nurturing mental health: acting............ .Talent Development Resources..home page
It's a way to exteriorize all my shit. To scream and cry and laugh on-screen, it's almost like black magic.
For me, acting is like a therapy....
Eva Green .. [imdb.com bio] / photo from "Kingdom of Heaven" (2005)
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What I love about a play is that it's such an investment because only time can create a lot of what happens onstage. And I really believe it takes about three months for a show to gel: No matter how good or how prepared you are, there are certain things that only time can take care of - it's like it has to cook.
The satisfaction you get from that is different from the satisfaction you get from film. The other thing I love about theater is the friendships you make and what you learn doing it.
I believe that no matter what you do in life, if you learn the basics through theater, it will help you in everything else - problem solving, communication, discipline, all of that stuff.
Laura Linney / Interview mag., Dec/Jan 2005
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I'm sure it has to do with working out private passions that are almost inscrutable to me. I've never been in analysis and I don't want to go there. But I just get to work out all my murderous thoughts and my weaknesses and my failures and things I don't want to do as a parent or work out on the family.
It's better to take them here [acting]. I need it as an outlet. I love it. It feeds my imagination. It connects me to understanding -- if you're talking about a life journey -- to understanding other people: what it means to be alive, what it means to be you, not just me, you. That's interesting to me. Always has been.
Meryl Streep - in an interview about her role of senator Eleanor Shaw in "The Manchurian
Candidate" - The Boston Globe, July 2004 - posted on meryl-streep.de~ ~ ~ ~
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Trillian [her character in Deep Rising (1998)], Famke Janssen declares, is "probably the most light-hearted character I've ever played.
"All my other characters I've made deeper, more complicated, and I think it was really nice for me, for my own personal life, because I'm not that light-hearted.
"I think you learn something from every single character, and I kind of learned that from her. Sometimes it's just important to have fun, and not worry about everything too much. That's a lesson we all know, it's just harder to apply to your own life sometimes."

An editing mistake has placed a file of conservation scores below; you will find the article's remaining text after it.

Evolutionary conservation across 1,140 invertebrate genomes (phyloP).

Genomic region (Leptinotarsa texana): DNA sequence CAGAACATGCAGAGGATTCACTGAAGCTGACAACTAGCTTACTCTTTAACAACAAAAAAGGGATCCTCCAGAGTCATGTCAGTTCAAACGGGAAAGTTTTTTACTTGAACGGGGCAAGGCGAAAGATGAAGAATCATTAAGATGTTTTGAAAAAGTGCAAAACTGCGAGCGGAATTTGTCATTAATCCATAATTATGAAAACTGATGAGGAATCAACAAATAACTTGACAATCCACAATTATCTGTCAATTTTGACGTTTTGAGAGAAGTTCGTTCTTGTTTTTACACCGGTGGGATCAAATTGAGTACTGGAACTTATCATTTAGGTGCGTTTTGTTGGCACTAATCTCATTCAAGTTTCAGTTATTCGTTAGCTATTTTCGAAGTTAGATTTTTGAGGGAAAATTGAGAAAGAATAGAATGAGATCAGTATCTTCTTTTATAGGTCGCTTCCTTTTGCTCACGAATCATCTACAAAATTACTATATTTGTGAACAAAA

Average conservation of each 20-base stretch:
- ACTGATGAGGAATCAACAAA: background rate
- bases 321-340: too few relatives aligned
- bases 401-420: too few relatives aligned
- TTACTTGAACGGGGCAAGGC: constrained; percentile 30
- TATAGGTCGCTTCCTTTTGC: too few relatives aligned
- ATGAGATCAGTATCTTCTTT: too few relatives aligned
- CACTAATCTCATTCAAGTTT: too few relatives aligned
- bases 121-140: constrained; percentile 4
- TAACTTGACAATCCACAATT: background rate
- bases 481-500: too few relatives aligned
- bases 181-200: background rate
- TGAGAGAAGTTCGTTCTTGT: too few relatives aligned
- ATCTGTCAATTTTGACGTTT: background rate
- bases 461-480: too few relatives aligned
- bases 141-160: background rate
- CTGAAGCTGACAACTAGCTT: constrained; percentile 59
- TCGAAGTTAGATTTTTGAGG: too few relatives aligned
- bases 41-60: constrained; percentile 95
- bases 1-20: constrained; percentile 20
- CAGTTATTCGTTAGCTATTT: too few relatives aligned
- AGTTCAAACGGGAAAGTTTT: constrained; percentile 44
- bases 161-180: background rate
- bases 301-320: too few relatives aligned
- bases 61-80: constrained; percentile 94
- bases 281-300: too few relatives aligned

Famke Janssen - from interview by Douglas Eby
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I so needed to be Catwoman in that moment.
I so needed to make some tough life decisions for myself, and putting on that suit made it a whole lot easier.
Halle Berry ... [azcentral.com May 24, 2004]
I think getting to tell stories fills anyone with a void. I mean, we read and write stories, we like stories read to us and we like to watch movies. Therefore all of us can fill a void or fill some moment at least, and get some better understanding of ourselves.
So, I do find that playing and get to pretend everyday fills tons of empty spaces.
Selma Blair - darkhorizons.com interview about acting in "Hellboy", March 23, 2004
photo from "Hellboy" (2004)~ ~ ~ ~
Charlize Theron.. was asked about the night she watched her mother shoot her father. She insists her mother acted in self defense, but admits for years she lied about her dad's death. And on Primetime Thursday last night, Theron choked up when interviewer Diane Sawyer quizzed her about the night her mother took on her alcoholic father - when the actress was just 15.
She said, "Oh Diane... you know the tough thing about things like this is that everybody now knows. It's out. For years I just said that he died in a car accident."
Theron went on to reveal that acting has helped her deal with the incident. She added, "I think acting has healed me. I get to let it out. I get to say it and feel it in my work and I think that's why I don't go through my life walking with this thing, and suffering." ... [imdb.com Celeb News Jan 12 2004]~ ~ ~ ~...
No one could have anticipated that [Nicole] Kidman would portray Virginia Woolf.. with the depth and resonance she brought to "The Hours" ... She immersed in the project to a degree that might have been dangerous on an intimate level.
"Unfortunately the thing that makes me want to be an actor, in terms of wanting to be consumed, is also what can destroy you because it becomes almost too hard," she says.
"At a stage of life, you have to say, 'I have to walk away from this.'"
from article Portrait of a Lady by Stephen Galloway,
The Hollywood Reporter, Nov. 13, 2003~ ~ ~ ~